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Court Decision on Vouchers Draws Praise, Criticism

Court Decision on Vouchers Draws Praise, CriticismThe U.S. Supreme Court’s narrow decision favoring school vouchers is triggering an intense debate about the future of public education.
In a 5-4 ruling, the high court found a Cleveland school voucher program constitutional. Proponents called the ruling potentially as important as the 1954 Brown v. Board of Education decision, while critics said the decision would undermine public education.
“The court’s decision is a victory not only for low-income parents and students, but for American education as well,” says Rep. John Boehner, R-Ohio, chairman of the House Education and the Workforce Committee. “It lays the groundwork for future progress on private school choice and moves us decisively forward in the drive for equal educational opportunity.”
The court’s decision in Simmons-Harris v. Zelman upheld a program that allows low-income families in Cleveland to use their share of Title I federal education dollars at private schools or suburban public schools. Families of 4,000 children received scholarships of $2,250 to use at these schools.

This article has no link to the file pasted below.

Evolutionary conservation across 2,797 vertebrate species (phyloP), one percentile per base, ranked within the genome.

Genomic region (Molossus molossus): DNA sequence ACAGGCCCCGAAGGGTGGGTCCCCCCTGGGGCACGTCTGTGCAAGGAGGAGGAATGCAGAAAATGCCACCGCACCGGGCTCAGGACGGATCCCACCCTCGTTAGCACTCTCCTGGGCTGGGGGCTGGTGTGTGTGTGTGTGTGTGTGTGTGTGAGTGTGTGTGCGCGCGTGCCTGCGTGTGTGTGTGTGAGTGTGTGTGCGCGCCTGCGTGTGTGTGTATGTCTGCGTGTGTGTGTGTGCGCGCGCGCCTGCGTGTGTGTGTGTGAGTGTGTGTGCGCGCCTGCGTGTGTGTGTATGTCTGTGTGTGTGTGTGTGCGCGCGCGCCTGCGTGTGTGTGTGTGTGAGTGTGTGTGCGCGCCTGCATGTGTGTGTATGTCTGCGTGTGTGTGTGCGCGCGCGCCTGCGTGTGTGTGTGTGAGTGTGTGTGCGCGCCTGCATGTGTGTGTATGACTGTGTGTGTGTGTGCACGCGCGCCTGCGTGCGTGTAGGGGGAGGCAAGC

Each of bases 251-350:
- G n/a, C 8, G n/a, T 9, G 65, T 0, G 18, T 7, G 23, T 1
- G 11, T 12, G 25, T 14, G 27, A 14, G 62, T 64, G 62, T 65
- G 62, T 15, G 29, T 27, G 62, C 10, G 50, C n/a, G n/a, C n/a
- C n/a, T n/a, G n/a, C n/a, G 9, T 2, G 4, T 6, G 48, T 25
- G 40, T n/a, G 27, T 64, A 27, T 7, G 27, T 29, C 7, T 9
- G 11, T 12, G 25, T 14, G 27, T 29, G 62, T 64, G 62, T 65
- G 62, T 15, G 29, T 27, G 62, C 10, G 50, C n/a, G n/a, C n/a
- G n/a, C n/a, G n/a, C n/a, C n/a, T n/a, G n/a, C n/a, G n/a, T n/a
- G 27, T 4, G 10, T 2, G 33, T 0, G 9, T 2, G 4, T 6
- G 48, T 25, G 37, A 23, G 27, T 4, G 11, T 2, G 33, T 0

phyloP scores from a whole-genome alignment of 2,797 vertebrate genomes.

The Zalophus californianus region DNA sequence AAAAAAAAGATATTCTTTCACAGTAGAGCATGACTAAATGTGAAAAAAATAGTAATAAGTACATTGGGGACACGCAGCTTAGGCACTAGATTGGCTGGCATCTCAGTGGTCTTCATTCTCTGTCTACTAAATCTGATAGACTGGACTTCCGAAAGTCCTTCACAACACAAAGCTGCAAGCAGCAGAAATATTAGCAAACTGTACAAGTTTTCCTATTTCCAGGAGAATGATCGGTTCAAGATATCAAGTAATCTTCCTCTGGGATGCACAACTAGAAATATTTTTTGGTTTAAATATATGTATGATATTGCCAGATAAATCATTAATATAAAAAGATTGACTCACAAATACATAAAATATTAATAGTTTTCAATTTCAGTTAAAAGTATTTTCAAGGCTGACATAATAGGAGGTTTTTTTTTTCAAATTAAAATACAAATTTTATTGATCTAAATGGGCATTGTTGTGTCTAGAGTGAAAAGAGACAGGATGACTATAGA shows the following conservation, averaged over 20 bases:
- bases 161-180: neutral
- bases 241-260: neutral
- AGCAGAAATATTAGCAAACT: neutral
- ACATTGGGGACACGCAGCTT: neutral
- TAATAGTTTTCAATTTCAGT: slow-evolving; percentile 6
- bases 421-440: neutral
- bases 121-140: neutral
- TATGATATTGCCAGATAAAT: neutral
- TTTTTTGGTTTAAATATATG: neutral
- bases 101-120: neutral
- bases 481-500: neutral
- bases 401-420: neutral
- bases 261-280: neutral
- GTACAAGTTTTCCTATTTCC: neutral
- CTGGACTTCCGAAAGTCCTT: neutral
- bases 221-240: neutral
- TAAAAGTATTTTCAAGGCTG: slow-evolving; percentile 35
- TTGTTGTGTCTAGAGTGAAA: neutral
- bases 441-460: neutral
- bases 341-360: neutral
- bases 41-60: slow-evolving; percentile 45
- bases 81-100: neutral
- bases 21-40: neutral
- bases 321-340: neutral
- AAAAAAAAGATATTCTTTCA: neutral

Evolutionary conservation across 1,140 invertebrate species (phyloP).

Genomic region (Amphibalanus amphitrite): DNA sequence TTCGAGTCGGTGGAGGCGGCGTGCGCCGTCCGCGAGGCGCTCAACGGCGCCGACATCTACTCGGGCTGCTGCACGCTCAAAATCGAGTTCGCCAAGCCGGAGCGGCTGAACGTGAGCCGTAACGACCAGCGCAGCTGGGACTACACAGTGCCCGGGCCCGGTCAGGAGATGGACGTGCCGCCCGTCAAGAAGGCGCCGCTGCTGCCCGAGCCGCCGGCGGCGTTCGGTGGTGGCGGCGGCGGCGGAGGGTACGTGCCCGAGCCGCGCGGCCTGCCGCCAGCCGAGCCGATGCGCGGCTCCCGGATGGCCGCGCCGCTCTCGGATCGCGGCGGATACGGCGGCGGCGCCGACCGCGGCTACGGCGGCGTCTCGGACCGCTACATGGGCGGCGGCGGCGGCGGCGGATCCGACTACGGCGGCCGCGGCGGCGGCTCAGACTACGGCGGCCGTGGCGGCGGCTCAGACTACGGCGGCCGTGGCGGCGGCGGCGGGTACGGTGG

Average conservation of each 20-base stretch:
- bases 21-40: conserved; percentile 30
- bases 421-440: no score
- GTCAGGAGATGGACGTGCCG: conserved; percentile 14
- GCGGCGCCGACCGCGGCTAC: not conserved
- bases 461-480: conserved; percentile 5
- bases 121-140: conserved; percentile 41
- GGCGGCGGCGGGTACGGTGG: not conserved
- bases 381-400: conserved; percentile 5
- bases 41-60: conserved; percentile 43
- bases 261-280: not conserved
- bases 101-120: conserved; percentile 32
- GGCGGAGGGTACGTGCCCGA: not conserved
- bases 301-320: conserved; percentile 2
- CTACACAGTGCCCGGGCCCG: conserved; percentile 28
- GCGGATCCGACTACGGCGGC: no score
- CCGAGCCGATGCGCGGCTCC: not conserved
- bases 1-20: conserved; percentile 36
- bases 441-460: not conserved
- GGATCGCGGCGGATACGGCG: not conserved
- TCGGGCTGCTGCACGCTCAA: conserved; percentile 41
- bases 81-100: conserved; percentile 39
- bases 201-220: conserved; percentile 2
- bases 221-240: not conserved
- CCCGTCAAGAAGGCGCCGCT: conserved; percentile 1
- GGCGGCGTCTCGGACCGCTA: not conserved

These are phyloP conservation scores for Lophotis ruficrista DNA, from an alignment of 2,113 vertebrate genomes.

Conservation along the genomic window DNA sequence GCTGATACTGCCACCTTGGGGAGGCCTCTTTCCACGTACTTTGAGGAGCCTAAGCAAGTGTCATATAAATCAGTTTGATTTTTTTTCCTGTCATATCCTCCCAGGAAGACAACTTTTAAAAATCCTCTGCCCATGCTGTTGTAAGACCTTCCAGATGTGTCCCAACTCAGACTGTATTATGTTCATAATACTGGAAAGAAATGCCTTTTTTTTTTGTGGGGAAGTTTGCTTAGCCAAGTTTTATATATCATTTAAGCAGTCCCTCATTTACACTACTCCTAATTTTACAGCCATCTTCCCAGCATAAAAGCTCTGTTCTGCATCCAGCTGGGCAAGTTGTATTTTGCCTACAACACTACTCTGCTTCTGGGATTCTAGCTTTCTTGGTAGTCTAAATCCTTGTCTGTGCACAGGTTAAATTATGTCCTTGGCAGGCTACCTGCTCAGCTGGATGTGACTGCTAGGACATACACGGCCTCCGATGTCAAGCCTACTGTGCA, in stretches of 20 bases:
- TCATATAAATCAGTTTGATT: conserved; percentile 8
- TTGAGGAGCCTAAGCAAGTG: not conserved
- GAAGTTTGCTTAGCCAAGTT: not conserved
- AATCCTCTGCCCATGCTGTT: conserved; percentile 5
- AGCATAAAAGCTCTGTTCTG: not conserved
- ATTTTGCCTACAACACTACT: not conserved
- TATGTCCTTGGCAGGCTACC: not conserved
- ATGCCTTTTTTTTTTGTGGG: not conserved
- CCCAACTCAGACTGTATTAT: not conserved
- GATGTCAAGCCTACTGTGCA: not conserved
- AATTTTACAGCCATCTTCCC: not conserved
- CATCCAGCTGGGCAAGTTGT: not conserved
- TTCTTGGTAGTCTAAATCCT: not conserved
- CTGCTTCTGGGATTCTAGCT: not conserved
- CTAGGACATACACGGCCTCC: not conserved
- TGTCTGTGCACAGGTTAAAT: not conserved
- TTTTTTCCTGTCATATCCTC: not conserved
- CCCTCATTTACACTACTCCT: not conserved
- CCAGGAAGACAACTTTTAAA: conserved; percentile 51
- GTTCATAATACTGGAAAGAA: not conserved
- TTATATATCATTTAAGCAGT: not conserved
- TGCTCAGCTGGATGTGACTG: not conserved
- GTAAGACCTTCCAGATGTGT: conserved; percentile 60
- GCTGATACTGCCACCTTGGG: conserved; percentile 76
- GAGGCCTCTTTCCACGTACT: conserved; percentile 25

The public schools decided not to participate in the project, but many students used the scholarships to enroll in local private schools, which agreed to set an income cap of $2,500 for these students.
While narrow in scope, the decision provides more support for the use of federal Title I dollars for private services. Earlier this year, in President Bush’s “No Child Left Behind” act, Congress endorsed the use of Title I dollars for tutoring, after-school learning and other services, even if programs are administered by faith-based organizations.
Critics of the decision, including a member of the Congressional Black Caucus, blasted the decision. “Vouchers have been a distraction from the real issue of improving public education,” says Rep. Chaka Fattah, D-Pa. “The overwhelming majority of American children go to public schools, and the nation needs to focus on improvements at these institutions rather than creating ways for a small number of students to attend private schools.
“The fact of the matter is that too often, the schools with children from the poorest areas have the most severe lack of resources,” he says. “Instead of putting the spotlight on vouchers, we must re-examine the problems facing too many of America’s young people.” 

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